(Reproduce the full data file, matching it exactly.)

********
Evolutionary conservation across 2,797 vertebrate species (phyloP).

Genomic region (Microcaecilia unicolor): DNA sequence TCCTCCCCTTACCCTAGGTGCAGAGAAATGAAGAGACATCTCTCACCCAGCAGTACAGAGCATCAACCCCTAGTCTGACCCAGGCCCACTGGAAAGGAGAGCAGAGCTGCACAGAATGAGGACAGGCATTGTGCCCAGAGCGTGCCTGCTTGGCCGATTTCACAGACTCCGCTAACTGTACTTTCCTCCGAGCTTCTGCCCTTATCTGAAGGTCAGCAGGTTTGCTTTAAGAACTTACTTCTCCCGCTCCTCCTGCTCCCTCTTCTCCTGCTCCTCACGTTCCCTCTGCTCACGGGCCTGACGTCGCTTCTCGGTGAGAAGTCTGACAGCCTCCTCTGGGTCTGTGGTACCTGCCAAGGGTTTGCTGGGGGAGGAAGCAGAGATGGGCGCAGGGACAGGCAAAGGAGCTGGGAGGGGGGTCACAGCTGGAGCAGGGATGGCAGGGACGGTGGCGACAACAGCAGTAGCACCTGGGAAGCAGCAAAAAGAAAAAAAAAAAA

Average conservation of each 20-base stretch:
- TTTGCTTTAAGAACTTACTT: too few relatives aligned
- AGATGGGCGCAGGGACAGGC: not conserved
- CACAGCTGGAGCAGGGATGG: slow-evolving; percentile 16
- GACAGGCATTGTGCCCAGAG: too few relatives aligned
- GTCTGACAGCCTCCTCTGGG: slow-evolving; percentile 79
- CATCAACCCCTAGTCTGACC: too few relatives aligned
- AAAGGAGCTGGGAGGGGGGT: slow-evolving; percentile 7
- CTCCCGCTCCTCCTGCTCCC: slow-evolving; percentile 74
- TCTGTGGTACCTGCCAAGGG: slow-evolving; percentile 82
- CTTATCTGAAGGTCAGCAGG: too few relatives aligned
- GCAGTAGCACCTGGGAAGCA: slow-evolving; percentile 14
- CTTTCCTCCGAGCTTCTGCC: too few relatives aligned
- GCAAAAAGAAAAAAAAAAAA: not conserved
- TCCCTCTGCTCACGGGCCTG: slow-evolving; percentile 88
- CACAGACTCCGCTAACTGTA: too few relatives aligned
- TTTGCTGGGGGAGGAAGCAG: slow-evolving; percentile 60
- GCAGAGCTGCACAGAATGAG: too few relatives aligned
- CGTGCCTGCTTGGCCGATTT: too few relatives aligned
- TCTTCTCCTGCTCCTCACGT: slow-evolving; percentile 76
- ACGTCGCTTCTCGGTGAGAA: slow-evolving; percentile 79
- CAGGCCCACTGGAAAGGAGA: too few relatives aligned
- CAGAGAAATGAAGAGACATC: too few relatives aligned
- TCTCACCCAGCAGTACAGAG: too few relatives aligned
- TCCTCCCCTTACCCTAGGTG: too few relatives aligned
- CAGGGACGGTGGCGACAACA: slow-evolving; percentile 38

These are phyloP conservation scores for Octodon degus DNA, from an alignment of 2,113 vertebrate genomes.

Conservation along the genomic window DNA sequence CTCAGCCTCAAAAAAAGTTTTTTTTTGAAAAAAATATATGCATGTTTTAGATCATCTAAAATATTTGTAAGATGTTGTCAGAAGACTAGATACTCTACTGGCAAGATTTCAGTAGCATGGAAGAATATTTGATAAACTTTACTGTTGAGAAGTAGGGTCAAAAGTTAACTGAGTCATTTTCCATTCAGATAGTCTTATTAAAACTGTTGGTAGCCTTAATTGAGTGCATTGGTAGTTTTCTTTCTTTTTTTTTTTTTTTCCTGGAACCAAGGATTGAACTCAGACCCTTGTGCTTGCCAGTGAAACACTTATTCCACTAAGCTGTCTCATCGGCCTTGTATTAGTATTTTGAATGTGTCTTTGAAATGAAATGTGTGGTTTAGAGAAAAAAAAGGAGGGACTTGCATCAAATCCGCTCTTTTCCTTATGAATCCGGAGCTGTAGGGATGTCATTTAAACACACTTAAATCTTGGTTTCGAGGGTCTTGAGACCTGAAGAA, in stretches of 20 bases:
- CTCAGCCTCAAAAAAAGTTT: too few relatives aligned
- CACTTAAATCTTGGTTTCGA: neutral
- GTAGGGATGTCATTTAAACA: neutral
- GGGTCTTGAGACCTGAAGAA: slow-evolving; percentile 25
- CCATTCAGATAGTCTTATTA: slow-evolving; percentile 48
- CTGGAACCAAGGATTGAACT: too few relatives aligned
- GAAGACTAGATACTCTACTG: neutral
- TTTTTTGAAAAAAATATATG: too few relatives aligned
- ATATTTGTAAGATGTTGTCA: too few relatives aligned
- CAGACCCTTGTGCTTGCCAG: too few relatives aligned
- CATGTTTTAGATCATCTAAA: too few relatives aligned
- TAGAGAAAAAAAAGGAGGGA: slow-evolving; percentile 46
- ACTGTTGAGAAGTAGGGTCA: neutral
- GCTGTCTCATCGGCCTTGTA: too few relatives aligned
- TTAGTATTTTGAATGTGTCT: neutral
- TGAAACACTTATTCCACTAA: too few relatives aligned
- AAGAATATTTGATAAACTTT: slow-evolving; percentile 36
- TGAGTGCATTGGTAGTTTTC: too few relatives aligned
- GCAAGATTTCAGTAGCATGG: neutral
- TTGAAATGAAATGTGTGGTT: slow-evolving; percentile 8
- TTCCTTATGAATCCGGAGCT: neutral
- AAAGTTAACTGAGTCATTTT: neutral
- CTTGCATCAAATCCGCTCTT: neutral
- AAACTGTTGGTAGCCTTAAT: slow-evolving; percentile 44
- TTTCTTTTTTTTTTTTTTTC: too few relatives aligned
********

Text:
Evolutionary conservation across 2,797 vertebrate species (phyloP).

Genomic region (Microcaecilia unicolor): DNA sequence TCCTCCCCTTACCCTAGGTGCAGAGAAATGAAGAGACATCTCTCACCCAGCAGTACAGAGCATCAACCCCTAGTCTGACCCAGGCCCACTGGAAAGGAGAGCAGAGCTGCACAGAATGAGGACAGGCATTGTGCCCAGAGCGTGCCTGCTTGGCCGATTTCACAGACTCCGCTAACTGTACTTTCCTCCGAGCTTCTGCCCTTATCTGAAGGTCAGCAGGTTTGCTTTAAGAACTTACTTCTCCCGCTCCTCCTGCTCCCTCTTCTCCTGCTCCTCACGTTCCCTCTGCTCACGGGCCTGACGTCGCTTCTCGGTGAGAAGTCTGACAGCCTCCTCTGGGTCTGTGGTACCTGCCAAGGGTTTGCTGGGGGAGGAAGCAGAGATGGGCGCAGGGACAGGCAAAGGAGCTGGGAGGGGGGTCACAGCTGGAGCAGGGATGGCAGGGACGGTGGCGACAACAGCAGTAGCACCTGGGAAGCAGCAAAAAGAAAAAAAAAAAA

Average conservation of each 20-base stretch:
- TTTGCTTTAAGAACTTACTT: too few relatives aligned
- AGATGGGCGCAGGGACAGGC: not conserved
- CACAGCTGGAGCAGGGATGG: slow-evolving; percentile 16
- GACAGGCATTGTGCCCAGAG: too few relatives aligned
- GTCTGACAGCCTCCTCTGGG: slow-evolving; percentile 79
- CATCAACCCCTAGTCTGACC: too few relatives aligned
- AAAGGAGCTGGGAGGGGGGT: slow-evolving; percentile 7
- CTCCCGCTCCTCCTGCTCCC: slow-evolving; percentile 74
- TCTGTGGTACCTGCCAAGGG: slow-evolving; percentile 82
- CTTATCTGAAGGTCAGCAGG: too few relatives aligned
- GCAGTAGCACCTGGGAAGCA: slow-evolving; percentile 14
- CTTTCCTCCGAGCTTCTGCC: too few relatives aligned
- GCAAAAAGAAAAAAAAAAAA: not conserved
- TCCCTCTGCTCACGGGCCTG: slow-evolving; percentile 88
- CACAGACTCCGCTAACTGTA: too few relatives aligned
- TTTGCTGGGGGAGGAAGCAG: slow-evolving; percentile 60
- GCAGAGCTGCACAGAATGAG: too few relatives aligned
- CGTGCCTGCTTGGCCGATTT: too few relatives aligned
- TCTTCTCCTGCTCCTCACGT: slow-evolving; percentile 76
- ACGTCGCTTCTCGGTGAGAA: slow-evolving; percentile 79
- CAGGCCCACTGGAAAGGAGA: too few relatives aligned
- CAGAGAAATGAAGAGACATC: too few relatives aligned
- TCTCACCCAGCAGTACAGAG: too few relatives aligned
- TCCTCCCCTTACCCTAGGTG: too few relatives aligned
- CAGGGACGGTGGCGACAACA: slow-evolving; percentile 38

These are phyloP conservation scores for Octodon degus DNA, from an alignment of 2,113 vertebrate genomes.

Conservation along the genomic window DNA sequence CTCAGCCTCAAAAAAAGTTTTTTTTTGAAAAAAATATATGCATGTTTTAGATCATCTAAAATATTTGTAAGATGTTGTCAGAAGACTAGATACTCTACTGGCAAGATTTCAGTAGCATGGAAGAATATTTGATAAACTTTACTGTTGAGAAGTAGGGTCAAAAGTTAACTGAGTCATTTTCCATTCAGATAGTCTTATTAAAACTGTTGGTAGCCTTAATTGAGTGCATTGGTAGTTTTCTTTCTTTTTTTTTTTTTTTCCTGGAACCAAGGATTGAACTCAGACCCTTGTGCTTGCCAGTGAAACACTTATTCCACTAAGCTGTCTCATCGGCCTTGTATTAGTATTTTGAATGTGTCTTTGAAATGAAATGTGTGGTTTAGAGAAAAAAAAGGAGGGACTTGCATCAAATCCGCTCTTTTCCTTATGAATCCGGAGCTGTAGGGATGTCATTTAAACACACTTAAATCTTGGTTTCGAGGGTCTTGAGACCTGAAGAA, in stretches of 20 bases:
- CTCAGCCTCAAAAAAAGTTT: too few relatives aligned
- CACTTAAATCTTGGTTTCGA: neutral
- GTAGGGATGTCATTTAAACA: neutral
- GGGTCTTGAGACCTGAAGAA: slow-evolving; percentile 25
- CCATTCAGATAGTCTTATTA: slow-evolving; percentile 48
- CTGGAACCAAGGATTGAACT: too few relatives aligned
- GAAGACTAGATACTCTACTG: neutral
- TTTTTTGAAAAAAATATATG: too few relatives aligned
- ATATTTGTAAGATGTTGTCA: too few relatives aligned
- CAGACCCTTGTGCTTGCCAG: too few relatives aligned
- CATGTTTTAGATCATCTAAA: too few relatives aligned
- TAGAGAAAAAAAAGGAGGGA: slow-evolving; percentile 46
- ACTGTTGAGAAGTAGGGTCA: neutral
- GCTGTCTCATCGGCCTTGTA: too few relatives aligned
- TTAGTATTTTGAATGTGTCT: neutral
- TGAAACACTTATTCCACTAA: too few relatives aligned
- AAGAATATTTGATAAACTTT: slow-evolving; percentile 36
- TGAGTGCATTGGTAGTTTTC: too few relatives aligned
- GCAAGATTTCAGTAGCATGG: neutral
- TTGAAATGAAATGTGTGGTT: slow-evolving; percentile 8
- TTCCTTATGAATCCGGAGCT: neutral
- AAAGTTAACTGAGTCATTTT: neutral
- CTTGCATCAAATCCGCTCTT: neutral
- AAACTGTTGGTAGCCTTAAT: slow-evolving; percentile 44
- TTTCTTTTTTTTTTTTTTTC: too few relatives aligned